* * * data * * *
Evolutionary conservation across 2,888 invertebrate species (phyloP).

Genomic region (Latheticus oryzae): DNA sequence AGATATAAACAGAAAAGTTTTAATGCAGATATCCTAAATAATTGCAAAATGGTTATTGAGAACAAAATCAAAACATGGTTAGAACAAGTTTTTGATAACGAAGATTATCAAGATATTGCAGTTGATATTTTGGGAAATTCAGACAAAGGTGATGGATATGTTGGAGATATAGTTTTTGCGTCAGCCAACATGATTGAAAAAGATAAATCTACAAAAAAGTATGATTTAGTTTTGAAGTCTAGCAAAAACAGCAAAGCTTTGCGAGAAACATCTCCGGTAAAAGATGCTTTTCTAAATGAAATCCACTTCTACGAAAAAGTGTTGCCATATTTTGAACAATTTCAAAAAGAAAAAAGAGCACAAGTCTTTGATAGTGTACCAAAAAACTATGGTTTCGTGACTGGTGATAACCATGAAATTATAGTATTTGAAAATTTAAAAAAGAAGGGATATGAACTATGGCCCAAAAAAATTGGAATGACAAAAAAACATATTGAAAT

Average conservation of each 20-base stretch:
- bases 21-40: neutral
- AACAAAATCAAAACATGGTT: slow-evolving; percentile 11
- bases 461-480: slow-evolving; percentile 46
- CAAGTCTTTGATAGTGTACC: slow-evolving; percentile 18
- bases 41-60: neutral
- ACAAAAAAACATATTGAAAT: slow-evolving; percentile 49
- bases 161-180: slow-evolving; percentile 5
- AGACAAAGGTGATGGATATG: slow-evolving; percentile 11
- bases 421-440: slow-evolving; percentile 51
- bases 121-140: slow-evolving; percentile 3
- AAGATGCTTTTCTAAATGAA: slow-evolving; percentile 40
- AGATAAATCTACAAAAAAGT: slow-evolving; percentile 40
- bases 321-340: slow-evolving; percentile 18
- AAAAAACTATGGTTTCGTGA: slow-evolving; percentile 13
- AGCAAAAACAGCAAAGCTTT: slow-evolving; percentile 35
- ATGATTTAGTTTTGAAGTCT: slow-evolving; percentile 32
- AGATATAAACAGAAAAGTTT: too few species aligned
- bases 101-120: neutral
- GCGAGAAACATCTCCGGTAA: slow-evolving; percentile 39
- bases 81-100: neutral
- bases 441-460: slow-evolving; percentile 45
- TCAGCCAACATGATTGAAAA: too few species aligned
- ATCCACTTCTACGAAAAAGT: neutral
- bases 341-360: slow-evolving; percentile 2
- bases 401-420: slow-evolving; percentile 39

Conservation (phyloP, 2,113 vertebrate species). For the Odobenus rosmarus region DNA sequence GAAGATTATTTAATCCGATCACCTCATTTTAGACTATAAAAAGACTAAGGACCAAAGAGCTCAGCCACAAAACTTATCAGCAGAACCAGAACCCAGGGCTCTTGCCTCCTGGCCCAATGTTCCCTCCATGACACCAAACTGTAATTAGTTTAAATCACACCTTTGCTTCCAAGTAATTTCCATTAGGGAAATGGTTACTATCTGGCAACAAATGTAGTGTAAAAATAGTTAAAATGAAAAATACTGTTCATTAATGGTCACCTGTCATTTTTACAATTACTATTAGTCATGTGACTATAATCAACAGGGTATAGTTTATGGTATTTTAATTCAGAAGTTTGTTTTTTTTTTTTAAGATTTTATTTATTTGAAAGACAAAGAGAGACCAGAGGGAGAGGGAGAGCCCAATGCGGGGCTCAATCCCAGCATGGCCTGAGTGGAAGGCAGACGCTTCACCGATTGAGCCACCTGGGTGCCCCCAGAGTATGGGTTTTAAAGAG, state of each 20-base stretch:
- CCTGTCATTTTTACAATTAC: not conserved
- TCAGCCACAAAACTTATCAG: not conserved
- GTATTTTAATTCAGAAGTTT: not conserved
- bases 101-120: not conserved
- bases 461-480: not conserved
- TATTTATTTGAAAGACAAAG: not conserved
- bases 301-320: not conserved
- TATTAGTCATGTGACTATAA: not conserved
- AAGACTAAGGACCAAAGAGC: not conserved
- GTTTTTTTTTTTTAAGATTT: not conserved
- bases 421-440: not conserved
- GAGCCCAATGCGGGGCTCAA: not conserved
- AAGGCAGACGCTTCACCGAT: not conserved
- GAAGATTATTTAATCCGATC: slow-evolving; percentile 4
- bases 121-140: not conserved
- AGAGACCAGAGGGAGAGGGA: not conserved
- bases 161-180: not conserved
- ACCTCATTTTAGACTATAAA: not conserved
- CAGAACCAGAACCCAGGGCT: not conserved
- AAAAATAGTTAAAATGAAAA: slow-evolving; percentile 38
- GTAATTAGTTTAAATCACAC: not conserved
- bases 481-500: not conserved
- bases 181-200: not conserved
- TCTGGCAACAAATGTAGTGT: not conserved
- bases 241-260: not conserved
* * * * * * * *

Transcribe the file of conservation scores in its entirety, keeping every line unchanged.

Evolutionary conservation across 2,888 invertebrate species (phyloP).

Genomic region (Latheticus oryzae): DNA sequence AGATATAAACAGAAAAGTTTTAATGCAGATATCCTAAATAATTGCAAAATGGTTATTGAGAACAAAATCAAAACATGGTTAGAACAAGTTTTTGATAACGAAGATTATCAAGATATTGCAGTTGATATTTTGGGAAATTCAGACAAAGGTGATGGATATGTTGGAGATATAGTTTTTGCGTCAGCCAACATGATTGAAAAAGATAAATCTACAAAAAAGTATGATTTAGTTTTGAAGTCTAGCAAAAACAGCAAAGCTTTGCGAGAAACATCTCCGGTAAAAGATGCTTTTCTAAATGAAATCCACTTCTACGAAAAAGTGTTGCCATATTTTGAACAATTTCAAAAAGAAAAAAGAGCACAAGTCTTTGATAGTGTACCAAAAAACTATGGTTTCGTGACTGGTGATAACCATGAAATTATAGTATTTGAAAATTTAAAAAAGAAGGGATATGAACTATGGCCCAAAAAAATTGGAATGACAAAAAAACATATTGAAAT

Average conservation of each 20-base stretch:
- bases 21-40: neutral
- AACAAAATCAAAACATGGTT: slow-evolving; percentile 11
- bases 461-480: slow-evolving; percentile 46
- CAAGTCTTTGATAGTGTACC: slow-evolving; percentile 18
- bases 41-60: neutral
- ACAAAAAAACATATTGAAAT: slow-evolving; percentile 49
- bases 161-180: slow-evolving; percentile 5
- AGACAAAGGTGATGGATATG: slow-evolving; percentile 11
- bases 421-440: slow-evolving; percentile 51
- bases 121-140: slow-evolving; percentile 3
- AAGATGCTTTTCTAAATGAA: slow-evolving; percentile 40
- AGATAAATCTACAAAAAAGT: slow-evolving; percentile 40
- bases 321-340: slow-evolving; percentile 18
- AAAAAACTATGGTTTCGTGA: slow-evolving; percentile 13
- AGCAAAAACAGCAAAGCTTT: slow-evolving; percentile 35
- ATGATTTAGTTTTGAAGTCT: slow-evolving; percentile 32
- AGATATAAACAGAAAAGTTT: too few species aligned
- bases 101-120: neutral
- GCGAGAAACATCTCCGGTAA: slow-evolving; percentile 39
- bases 81-100: neutral
- bases 441-460: slow-evolving; percentile 45
- TCAGCCAACATGATTGAAAA: too few species aligned
- ATCCACTTCTACGAAAAAGT: neutral
- bases 341-360: slow-evolving; percentile 2
- bases 401-420: slow-evolving; percentile 39

Conservation (phyloP, 2,113 vertebrate species). For the Odobenus rosmarus region DNA sequence GAAGATTATTTAATCCGATCACCTCATTTTAGACTATAAAAAGACTAAGGACCAAAGAGCTCAGCCACAAAACTTATCAGCAGAACCAGAACCCAGGGCTCTTGCCTCCTGGCCCAATGTTCCCTCCATGACACCAAACTGTAATTAGTTTAAATCACACCTTTGCTTCCAAGTAATTTCCATTAGGGAAATGGTTACTATCTGGCAACAAATGTAGTGTAAAAATAGTTAAAATGAAAAATACTGTTCATTAATGGTCACCTGTCATTTTTACAATTACTATTAGTCATGTGACTATAATCAACAGGGTATAGTTTATGGTATTTTAATTCAGAAGTTTGTTTTTTTTTTTTAAGATTTTATTTATTTGAAAGACAAAGAGAGACCAGAGGGAGAGGGAGAGCCCAATGCGGGGCTCAATCCCAGCATGGCCTGAGTGGAAGGCAGACGCTTCACCGATTGAGCCACCTGGGTGCCCCCAGAGTATGGGTTTTAAAGAG, state of each 20-base stretch:
- CCTGTCATTTTTACAATTAC: not conserved
- TCAGCCACAAAACTTATCAG: not conserved
- GTATTTTAATTCAGAAGTTT: not conserved
- bases 101-120: not conserved
- bases 461-480: not conserved
- TATTTATTTGAAAGACAAAG: not conserved
- bases 301-320: not conserved
- TATTAGTCATGTGACTATAA: not conserved
- AAGACTAAGGACCAAAGAGC: not conserved
- GTTTTTTTTTTTTAAGATTT: not conserved
- bases 421-440: not conserved
- GAGCCCAATGCGGGGCTCAA: not conserved
- AAGGCAGACGCTTCACCGAT: not conserved
- GAAGATTATTTAATCCGATC: slow-evolving; percentile 4
- bases 121-140: not conserved
- AGAGACCAGAGGGAGAGGGA: not conserved
- bases 161-180: not conserved
- ACCTCATTTTAGACTATAAA: not conserved
- CAGAACCAGAACCCAGGGCT: not conserved
- AAAAATAGTTAAAATGAAAA: slow-evolving; percentile 38
- GTAATTAGTTTAAATCACAC: not conserved
- bases 481-500: not conserved
- bases 181-200: not conserved
- TCTGGCAACAAATGTAGTGT: not conserved
- bases 241-260: not conserved